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JavaScript, DHTML

If you're comfortable with HTML, you may take a look at:


JavaScript examples

With JavaScript you can program and control the content and behavior of a HTML page. All the program runs on the client computer, with no connection to the server where the page is stored.

The most popular bits of JavaScript are visual effects, such as rollovers, but there is so much more than that to JavaScript...

How to make an Advent Calendar with JavaScript

With an Advent Calendar, families prepare for Christmas, representing each day from December, 1st to December, 24th with a numbered window (or door, drawer, etc.). Every day, the corresponding window is open, revealing a surprise.

More than presenting a Calendar, this is an exercise to show the methodology to build an application with JavaScript, with step by step instructions.

Published in February 2005.


E-mail coding

A simple method to hinder the capture of e-mail addresses by software robots specialised in e-mail gathering for spam and virus spreading purposes.

First published in May 2003.

Open Slide Show


Adapted from a classical example; you can use to show a slow animation, but I believe it is best used as slide projector. Step-by-step guide in English.

First published in the Spring 1998.

See also the JavaScript applications.


DynamicHTML examples

With HTML stabilised on release 4.0, the development of new Web presentation and layout techniques opened new tracks instead of pursuing the old ones.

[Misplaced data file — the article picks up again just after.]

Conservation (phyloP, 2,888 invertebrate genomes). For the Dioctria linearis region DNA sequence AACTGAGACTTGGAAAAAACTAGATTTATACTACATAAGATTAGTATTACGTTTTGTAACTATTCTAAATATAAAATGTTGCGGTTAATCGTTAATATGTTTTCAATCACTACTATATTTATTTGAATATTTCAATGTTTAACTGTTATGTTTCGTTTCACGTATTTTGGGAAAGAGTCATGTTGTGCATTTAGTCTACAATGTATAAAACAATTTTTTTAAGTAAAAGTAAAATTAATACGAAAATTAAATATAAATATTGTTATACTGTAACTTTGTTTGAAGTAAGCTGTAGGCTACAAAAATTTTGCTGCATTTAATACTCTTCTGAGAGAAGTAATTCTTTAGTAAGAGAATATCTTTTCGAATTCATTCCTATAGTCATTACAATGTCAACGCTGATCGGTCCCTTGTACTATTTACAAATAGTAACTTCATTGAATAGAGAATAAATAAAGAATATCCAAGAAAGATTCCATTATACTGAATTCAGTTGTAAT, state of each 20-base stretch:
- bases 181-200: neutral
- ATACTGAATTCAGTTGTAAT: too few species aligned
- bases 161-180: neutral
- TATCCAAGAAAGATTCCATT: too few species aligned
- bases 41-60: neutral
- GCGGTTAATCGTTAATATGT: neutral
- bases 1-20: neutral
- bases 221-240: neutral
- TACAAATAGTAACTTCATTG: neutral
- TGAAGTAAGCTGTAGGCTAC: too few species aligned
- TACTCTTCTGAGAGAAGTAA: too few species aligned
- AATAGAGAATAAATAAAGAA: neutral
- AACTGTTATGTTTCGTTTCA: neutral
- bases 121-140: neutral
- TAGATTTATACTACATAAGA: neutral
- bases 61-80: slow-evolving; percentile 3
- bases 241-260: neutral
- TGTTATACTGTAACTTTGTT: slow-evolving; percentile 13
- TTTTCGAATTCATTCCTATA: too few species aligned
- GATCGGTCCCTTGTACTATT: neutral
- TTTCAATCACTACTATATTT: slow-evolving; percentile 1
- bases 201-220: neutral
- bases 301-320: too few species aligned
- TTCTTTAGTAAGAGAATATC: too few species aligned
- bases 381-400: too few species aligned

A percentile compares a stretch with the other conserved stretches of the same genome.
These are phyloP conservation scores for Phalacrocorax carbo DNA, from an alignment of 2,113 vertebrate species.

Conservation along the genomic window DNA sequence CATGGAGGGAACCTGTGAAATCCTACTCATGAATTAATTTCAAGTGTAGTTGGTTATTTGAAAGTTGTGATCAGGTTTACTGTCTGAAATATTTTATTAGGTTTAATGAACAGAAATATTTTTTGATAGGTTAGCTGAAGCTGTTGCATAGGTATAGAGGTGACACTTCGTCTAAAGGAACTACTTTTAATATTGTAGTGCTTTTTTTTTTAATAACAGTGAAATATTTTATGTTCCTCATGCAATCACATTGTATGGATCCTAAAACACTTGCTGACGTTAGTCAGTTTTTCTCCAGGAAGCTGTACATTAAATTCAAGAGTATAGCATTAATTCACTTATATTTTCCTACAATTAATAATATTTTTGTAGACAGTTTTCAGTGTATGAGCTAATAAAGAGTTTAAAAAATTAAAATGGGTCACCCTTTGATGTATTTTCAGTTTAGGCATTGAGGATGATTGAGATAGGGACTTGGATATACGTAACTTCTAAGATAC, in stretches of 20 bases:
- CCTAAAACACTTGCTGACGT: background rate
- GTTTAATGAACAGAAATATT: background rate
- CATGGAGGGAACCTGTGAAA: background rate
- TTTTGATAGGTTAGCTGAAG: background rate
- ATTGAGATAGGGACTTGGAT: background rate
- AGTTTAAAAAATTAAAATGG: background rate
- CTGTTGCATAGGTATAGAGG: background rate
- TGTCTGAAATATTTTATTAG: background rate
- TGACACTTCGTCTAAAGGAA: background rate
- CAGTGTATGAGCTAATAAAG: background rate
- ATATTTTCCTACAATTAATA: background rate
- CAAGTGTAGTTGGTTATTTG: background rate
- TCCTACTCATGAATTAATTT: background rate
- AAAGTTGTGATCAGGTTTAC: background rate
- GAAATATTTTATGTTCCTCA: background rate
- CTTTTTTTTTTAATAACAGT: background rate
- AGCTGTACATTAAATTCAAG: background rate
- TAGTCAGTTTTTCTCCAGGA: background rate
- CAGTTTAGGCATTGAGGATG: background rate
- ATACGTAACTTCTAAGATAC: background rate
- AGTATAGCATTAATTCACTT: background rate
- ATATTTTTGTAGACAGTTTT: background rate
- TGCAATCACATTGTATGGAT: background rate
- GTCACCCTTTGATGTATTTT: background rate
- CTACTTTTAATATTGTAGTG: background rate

One of the new tracks was Dynamic HTML, which is simply layers defined with Cascading Style Sheets whose position and behaviour is controlled with JavaScript. I concede that theoretically is much more than that, it is a language based on a new Document Object Model, but for practical terms, this definition suffices.

Unfortunately, the two leading designers of Internet "fashion", Netscape and Microsoft, could not reach an agreement and they chose different programming protocols to reach, in most cases, similar results.

During the transient period until a unified Document Object Model is accepted, the Dynamic HTML programmers had to duplicate the code to suit both browsers. A standard was proposed by the W3C, and both browsers converged towards it from Internet Explorer 6.0 and Netscape Navigator 6.0 (and 7.0, released a little later). However, it is wise to maintain the browser-dependent versions for a while to suit older browsers.

I present some examples of HTML, with an emphasis on show/hide and displace layers. As a consequence of the new DOM, some of these examples may not run on some newer browsers. The browsers they were designed for are indicated.

Open Dynmenu

Dynmenu, tutorial on Dynamic menus with DHTML

A step-by-step tutorial on how to implement dynamic menus - such as the ones used in this page. The tutorial embeds an example of the subject.

This is the first tutorial/application to be based on the new W3C DOM mentioned above, while maintaining compatibility with earlier browsers. Web design and additional features are also discussed.

Netscape Navigator 4.0 and later, Internet Explorer 4.0 and later.
First published in October 2003.

Open aquarium


A pure DynamicHTML example: it has no purpose than to please the eyes. It is a window where different types of fish swim smoothly.